Our research has shown that the best way to establish rapport quickly is to use a "nonbusiness" strategy. This allows you to easily qualify your customers into one of two categories: Wills and Won’ts. A business approach in this situation could turn a Will into a Won’t and a Won’t into a Super-Won’t.
Wills are gregarious, friendly people who don’t mind spending a few minutes making conversation and answering questions. They’re happy to stand and talk for a minute or two.
Won’ts are not talkers. They don’t want your help. Even before you can greet them, they’re telling you, "No thanks, we’re just looking."
When you use a nonbusiness approach with Wills, they will join you in conversation. Once you’re talking, it’s easy to guide the conversation to the next step in the selling process.
Won’ts just want to get away from you and look at the models, so you need to adjust your approach. By adjusting your agenda, you can accomplish two things. You demonstrate respect for the customer’s agenda, and you put yourself in position to approach the customer again, preferably in the models, which most customers perceive as neutral ground.
In both cases, you have used a nonbusiness approach to identify the kind of customer with whom you are dealing. And in both cases, the customer has signaled how he or she wants to be sold, and you have complied.
"Our customers are amazed when we don’t try to sell them a house the moment that they walk in the door," says Michael Leckie-Ewing, director of training for Wayne Homes’ 13 divisions. "It really puts them at ease. We aren’t the pushy salespeople that they have come to expect. Something as simple as the nonbusiness greeting does wonders to set the stage for a more mutual relationship throughout the process."
USP: Unique selling proposition is a confusing and often misused term. Whenever I ask sales associates to define their USPs, all too often I get a list of words that have very loose or soft meanings. People say things like "We’re a quality builder," or "We’re known for our workmanship," or "We have fantastic service."
While all three answers might be sincere, they don’t help the customer. If you say to your customer, "We’re different because of three things: quality, workmanship and service," you are merely making a claim. Your competitor can say, "Me, too. I have great quality, workmanship and service." How helpful is that to your customer?
Vague words such as quality and workmanship are called soft differentiators. These words have a hundred definitions, and if you don’t teach your customers what your definition is, they’ll create a definition. Or worse yet, your competitor will create one for you. Our studies show that more than 85% of sales associates use soft differentiators to describe their unique selling differences. This means it’s easy for customers to view each builder in much the same way. And this spells confusion.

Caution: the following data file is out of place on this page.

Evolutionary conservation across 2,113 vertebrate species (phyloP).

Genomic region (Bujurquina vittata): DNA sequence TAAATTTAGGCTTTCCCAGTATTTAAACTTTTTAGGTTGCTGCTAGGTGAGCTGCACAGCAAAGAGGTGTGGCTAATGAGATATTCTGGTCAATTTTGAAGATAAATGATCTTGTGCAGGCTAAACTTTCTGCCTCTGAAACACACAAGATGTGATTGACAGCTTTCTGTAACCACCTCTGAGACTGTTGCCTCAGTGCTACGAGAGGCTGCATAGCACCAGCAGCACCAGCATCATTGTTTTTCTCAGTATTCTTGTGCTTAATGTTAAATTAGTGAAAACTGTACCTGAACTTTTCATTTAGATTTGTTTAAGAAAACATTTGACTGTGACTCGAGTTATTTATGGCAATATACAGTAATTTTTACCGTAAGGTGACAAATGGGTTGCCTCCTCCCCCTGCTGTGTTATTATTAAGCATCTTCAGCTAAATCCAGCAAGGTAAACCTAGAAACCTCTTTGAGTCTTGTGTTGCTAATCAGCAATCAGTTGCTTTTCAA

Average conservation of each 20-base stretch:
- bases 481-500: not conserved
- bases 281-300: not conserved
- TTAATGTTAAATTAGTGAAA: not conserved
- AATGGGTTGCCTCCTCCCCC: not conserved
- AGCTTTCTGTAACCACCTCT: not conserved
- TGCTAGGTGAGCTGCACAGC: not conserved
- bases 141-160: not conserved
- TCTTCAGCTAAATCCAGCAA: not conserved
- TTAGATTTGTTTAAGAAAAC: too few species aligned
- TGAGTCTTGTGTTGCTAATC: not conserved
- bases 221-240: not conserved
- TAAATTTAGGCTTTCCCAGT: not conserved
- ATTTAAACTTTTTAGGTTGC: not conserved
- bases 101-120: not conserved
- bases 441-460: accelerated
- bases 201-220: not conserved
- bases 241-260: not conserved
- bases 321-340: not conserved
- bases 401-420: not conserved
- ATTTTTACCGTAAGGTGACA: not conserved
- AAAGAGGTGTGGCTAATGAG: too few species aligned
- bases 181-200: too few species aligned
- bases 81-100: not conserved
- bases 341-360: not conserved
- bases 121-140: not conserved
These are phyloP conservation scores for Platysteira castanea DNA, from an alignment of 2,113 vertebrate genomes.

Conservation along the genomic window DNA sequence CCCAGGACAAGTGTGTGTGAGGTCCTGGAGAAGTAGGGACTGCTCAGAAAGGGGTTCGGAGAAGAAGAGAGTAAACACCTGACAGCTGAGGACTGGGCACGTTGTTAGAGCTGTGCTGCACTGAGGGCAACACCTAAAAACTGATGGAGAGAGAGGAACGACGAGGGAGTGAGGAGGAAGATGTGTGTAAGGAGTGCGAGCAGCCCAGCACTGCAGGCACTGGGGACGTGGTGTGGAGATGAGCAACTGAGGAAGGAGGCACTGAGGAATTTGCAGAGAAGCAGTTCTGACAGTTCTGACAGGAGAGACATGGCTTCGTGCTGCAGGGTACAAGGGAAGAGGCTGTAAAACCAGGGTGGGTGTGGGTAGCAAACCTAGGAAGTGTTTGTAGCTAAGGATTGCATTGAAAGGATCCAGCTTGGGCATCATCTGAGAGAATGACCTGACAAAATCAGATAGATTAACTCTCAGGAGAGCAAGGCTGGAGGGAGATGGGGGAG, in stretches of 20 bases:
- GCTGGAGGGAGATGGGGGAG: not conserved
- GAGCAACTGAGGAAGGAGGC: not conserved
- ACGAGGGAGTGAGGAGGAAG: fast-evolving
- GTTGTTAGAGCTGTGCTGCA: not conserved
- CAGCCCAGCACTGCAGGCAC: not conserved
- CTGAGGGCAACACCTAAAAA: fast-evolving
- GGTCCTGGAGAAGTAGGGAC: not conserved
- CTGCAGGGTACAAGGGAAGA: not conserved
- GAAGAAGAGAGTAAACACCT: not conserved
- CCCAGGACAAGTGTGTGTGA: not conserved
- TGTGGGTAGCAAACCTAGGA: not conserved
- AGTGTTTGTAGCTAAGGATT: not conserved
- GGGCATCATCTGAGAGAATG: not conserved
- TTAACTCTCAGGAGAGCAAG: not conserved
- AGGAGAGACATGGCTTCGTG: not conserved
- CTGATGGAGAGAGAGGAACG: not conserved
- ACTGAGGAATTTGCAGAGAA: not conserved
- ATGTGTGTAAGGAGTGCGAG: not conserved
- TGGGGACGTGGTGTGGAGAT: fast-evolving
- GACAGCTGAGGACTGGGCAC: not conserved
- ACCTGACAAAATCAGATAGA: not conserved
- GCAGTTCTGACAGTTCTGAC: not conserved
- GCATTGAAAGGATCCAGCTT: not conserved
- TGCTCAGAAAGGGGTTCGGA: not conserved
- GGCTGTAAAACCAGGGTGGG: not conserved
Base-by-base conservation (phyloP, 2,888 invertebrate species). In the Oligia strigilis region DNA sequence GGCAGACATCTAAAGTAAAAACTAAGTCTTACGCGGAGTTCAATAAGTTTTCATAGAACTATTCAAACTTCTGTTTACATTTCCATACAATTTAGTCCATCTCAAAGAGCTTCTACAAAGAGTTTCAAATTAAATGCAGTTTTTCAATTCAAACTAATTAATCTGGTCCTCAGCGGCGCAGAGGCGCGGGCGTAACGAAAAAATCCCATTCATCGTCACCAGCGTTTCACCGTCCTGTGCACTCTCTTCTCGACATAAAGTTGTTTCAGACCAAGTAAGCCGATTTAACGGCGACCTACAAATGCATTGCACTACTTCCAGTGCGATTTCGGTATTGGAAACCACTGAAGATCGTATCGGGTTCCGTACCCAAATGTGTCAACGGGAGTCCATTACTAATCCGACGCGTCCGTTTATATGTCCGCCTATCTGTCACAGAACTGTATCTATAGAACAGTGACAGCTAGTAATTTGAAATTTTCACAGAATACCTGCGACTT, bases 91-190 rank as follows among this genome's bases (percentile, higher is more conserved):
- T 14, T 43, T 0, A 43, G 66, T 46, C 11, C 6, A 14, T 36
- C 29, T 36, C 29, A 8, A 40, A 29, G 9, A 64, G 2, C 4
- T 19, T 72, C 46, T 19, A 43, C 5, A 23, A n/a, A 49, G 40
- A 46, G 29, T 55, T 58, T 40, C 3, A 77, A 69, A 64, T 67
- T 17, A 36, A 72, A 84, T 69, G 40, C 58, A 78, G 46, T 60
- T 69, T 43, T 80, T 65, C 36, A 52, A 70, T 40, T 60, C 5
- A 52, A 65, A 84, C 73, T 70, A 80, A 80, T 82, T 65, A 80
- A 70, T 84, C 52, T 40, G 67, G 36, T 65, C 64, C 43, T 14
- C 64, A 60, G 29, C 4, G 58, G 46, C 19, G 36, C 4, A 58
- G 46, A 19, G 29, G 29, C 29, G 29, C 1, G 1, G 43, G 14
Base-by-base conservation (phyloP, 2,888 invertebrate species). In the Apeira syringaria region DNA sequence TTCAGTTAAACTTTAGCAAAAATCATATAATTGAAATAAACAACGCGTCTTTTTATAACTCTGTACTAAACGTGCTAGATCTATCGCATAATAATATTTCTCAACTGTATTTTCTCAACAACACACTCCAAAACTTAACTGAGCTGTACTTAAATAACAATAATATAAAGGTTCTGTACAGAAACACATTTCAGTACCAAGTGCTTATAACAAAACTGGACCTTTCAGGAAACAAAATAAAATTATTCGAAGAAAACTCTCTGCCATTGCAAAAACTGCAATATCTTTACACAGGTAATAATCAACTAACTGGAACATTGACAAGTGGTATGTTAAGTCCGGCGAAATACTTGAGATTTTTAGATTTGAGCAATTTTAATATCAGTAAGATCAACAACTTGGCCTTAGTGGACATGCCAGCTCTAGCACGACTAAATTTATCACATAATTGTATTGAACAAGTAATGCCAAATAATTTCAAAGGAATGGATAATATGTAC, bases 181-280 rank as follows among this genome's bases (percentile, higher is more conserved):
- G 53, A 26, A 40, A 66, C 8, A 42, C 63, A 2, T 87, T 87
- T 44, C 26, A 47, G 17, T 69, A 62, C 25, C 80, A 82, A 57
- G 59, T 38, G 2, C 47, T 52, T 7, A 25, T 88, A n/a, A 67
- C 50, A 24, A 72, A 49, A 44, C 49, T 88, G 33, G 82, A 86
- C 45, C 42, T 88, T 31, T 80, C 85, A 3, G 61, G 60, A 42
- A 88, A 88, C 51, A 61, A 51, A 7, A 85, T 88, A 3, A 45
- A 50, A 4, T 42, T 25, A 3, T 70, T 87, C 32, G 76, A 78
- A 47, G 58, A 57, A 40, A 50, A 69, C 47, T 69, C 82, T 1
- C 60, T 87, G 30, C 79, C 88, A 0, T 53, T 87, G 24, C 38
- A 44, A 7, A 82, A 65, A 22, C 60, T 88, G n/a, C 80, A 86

To teach your customers how you’re different, you need to be clear and easy to understand. The best way to do that is the "big-box strategy," which cements your USP in your customers’ minds by breaking it down to its simplest parts. In the big-box strategy, you start with a soft differentiator that the customers recognize, then you use two or three hard differentiators to prove your claim, and finally you boil it down to tell them what it really means.
In discussing your USP, you are not demonstrating. You are merely pointing out how you are different compared with the rest of the market. Each USP shouldn’t take more than 20 to 30 seconds. Your USP summary just gets things started; later in the process you will use another strategy to teach your customer how to shop and compare. Remember, your USP summary is just a small piece of a much bigger picture. For now, let’s just look at how everything might come together so that you can discuss your USP.
Somewhere toward the end of your nonbusiness opening, you should be able to ask your "Will" customers how much they know about you and your company. Assuming their answer is "Not very much," you can continue and ask, "May I take a minute, two at the most, to give you a quick overview of our company and how we’re different?"
Because you have given them a time frame, most buyers will give you permission. For buyers who don’t want to talk, immediately focus on getting them what they need and setting their expectations.
By successfully delivering your USP, you give yourself an advantage over your less diligent competitors. You create memory points that will remain with the buyers. And you have started the process that will set the standard by which your customers will judge other communities.